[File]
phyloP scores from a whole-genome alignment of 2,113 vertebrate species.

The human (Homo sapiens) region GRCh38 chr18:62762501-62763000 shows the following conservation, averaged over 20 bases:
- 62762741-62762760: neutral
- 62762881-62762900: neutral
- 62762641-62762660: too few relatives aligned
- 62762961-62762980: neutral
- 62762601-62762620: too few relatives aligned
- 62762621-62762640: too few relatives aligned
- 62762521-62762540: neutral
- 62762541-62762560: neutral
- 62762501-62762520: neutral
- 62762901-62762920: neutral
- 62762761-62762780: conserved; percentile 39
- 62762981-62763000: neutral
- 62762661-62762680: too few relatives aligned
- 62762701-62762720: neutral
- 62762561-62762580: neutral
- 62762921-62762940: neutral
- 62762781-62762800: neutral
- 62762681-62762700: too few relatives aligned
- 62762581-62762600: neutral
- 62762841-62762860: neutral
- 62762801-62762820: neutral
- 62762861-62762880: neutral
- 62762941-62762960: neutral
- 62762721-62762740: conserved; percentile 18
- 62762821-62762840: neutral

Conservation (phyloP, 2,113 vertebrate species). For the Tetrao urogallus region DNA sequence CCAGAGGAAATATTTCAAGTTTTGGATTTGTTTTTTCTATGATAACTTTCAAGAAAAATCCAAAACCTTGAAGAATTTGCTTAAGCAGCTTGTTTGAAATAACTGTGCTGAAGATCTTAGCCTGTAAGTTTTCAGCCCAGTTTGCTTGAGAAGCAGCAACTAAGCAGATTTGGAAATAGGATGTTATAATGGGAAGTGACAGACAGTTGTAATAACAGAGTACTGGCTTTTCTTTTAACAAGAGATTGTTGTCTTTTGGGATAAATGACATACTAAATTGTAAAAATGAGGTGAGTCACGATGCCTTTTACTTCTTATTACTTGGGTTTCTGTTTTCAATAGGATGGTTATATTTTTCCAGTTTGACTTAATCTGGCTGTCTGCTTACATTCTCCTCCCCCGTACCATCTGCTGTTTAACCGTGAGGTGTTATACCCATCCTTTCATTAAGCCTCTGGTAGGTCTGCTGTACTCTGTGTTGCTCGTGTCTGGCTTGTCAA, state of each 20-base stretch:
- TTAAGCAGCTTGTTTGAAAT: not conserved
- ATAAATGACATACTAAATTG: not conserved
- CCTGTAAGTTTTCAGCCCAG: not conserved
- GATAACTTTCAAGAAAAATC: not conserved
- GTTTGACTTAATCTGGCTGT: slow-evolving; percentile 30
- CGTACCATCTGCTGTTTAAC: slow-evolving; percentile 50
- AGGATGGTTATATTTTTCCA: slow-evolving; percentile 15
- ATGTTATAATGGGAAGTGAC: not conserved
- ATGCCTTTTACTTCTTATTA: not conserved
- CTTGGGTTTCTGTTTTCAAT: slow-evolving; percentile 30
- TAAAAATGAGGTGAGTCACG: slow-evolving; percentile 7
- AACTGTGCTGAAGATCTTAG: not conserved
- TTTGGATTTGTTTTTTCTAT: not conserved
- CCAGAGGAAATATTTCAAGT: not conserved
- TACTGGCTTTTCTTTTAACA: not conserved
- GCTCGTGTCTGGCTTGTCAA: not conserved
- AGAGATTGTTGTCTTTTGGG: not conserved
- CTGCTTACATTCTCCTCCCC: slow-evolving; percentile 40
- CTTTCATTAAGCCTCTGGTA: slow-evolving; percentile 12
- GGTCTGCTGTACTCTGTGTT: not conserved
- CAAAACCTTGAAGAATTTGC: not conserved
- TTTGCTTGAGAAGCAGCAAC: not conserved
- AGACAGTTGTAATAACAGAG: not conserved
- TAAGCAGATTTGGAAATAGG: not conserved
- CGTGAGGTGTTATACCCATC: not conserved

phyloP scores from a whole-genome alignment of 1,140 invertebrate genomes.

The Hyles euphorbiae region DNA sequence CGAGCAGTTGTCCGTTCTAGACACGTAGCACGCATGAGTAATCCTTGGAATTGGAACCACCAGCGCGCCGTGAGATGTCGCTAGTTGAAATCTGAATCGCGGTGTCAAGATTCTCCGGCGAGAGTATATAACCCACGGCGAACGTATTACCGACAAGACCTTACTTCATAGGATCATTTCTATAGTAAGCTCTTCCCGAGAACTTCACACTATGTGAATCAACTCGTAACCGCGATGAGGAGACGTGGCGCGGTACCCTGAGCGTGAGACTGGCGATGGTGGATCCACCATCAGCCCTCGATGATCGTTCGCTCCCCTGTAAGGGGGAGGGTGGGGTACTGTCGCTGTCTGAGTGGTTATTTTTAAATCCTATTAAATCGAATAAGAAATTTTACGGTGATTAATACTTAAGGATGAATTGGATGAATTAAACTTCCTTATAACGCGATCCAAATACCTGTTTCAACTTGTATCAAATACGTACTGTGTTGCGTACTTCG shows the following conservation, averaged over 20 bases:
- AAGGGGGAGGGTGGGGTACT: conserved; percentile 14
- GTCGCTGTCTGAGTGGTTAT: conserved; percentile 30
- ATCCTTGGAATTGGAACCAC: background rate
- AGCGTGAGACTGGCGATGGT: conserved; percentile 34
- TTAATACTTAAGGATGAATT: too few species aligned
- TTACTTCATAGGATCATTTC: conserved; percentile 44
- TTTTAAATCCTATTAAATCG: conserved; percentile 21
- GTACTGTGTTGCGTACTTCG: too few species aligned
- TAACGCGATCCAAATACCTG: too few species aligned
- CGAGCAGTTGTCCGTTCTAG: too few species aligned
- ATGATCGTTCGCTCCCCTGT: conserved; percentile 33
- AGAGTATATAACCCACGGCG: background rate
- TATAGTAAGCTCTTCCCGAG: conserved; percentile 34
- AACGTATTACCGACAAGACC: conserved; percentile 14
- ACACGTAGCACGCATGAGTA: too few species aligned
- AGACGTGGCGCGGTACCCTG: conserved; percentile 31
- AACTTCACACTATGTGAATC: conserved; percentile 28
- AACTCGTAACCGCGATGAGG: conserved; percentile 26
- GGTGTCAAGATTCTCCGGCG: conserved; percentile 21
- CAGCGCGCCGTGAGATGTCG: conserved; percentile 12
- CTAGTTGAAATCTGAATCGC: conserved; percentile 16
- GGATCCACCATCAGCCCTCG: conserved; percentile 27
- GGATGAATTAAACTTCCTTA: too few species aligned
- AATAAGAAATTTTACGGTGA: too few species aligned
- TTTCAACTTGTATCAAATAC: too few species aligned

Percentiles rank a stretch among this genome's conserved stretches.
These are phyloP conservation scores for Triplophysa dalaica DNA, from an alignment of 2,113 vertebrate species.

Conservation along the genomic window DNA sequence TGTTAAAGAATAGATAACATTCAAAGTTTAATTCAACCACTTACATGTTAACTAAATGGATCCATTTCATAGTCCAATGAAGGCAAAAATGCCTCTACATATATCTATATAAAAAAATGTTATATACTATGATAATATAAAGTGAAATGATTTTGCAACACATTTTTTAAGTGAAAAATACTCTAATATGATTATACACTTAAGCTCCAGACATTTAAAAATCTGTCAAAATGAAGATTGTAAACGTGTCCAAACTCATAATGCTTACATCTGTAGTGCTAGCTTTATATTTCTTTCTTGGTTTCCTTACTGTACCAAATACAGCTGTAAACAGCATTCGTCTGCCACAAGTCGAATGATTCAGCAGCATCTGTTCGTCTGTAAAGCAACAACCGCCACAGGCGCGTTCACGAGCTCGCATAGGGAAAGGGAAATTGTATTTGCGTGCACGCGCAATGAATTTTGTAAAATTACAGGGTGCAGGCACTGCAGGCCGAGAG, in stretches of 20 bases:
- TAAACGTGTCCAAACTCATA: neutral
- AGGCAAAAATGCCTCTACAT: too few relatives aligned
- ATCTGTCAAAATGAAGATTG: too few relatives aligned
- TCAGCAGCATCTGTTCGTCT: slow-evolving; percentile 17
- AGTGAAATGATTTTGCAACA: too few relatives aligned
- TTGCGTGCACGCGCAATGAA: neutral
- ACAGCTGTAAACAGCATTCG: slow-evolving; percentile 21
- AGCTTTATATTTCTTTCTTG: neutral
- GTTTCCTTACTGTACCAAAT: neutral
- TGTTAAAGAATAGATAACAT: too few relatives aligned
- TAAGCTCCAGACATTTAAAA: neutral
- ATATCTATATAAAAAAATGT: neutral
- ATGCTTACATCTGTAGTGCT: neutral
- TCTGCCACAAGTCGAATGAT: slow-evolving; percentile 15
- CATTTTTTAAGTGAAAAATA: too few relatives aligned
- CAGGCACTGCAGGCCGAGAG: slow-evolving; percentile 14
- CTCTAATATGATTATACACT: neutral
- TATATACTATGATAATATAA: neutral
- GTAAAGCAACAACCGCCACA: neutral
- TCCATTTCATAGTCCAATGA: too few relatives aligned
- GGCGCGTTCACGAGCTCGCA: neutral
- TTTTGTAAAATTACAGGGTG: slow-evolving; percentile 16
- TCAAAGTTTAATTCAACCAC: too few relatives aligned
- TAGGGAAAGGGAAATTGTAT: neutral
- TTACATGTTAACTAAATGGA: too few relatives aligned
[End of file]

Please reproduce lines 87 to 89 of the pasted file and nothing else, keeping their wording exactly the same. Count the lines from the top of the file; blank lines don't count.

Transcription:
- TCAGCAGCATCTGTTCGTCT: slow-evolving; percentile 17
- AGTGAAATGATTTTGCAACA: too few relatives aligned
- TTGCGTGCACGCGCAATGAA: neutral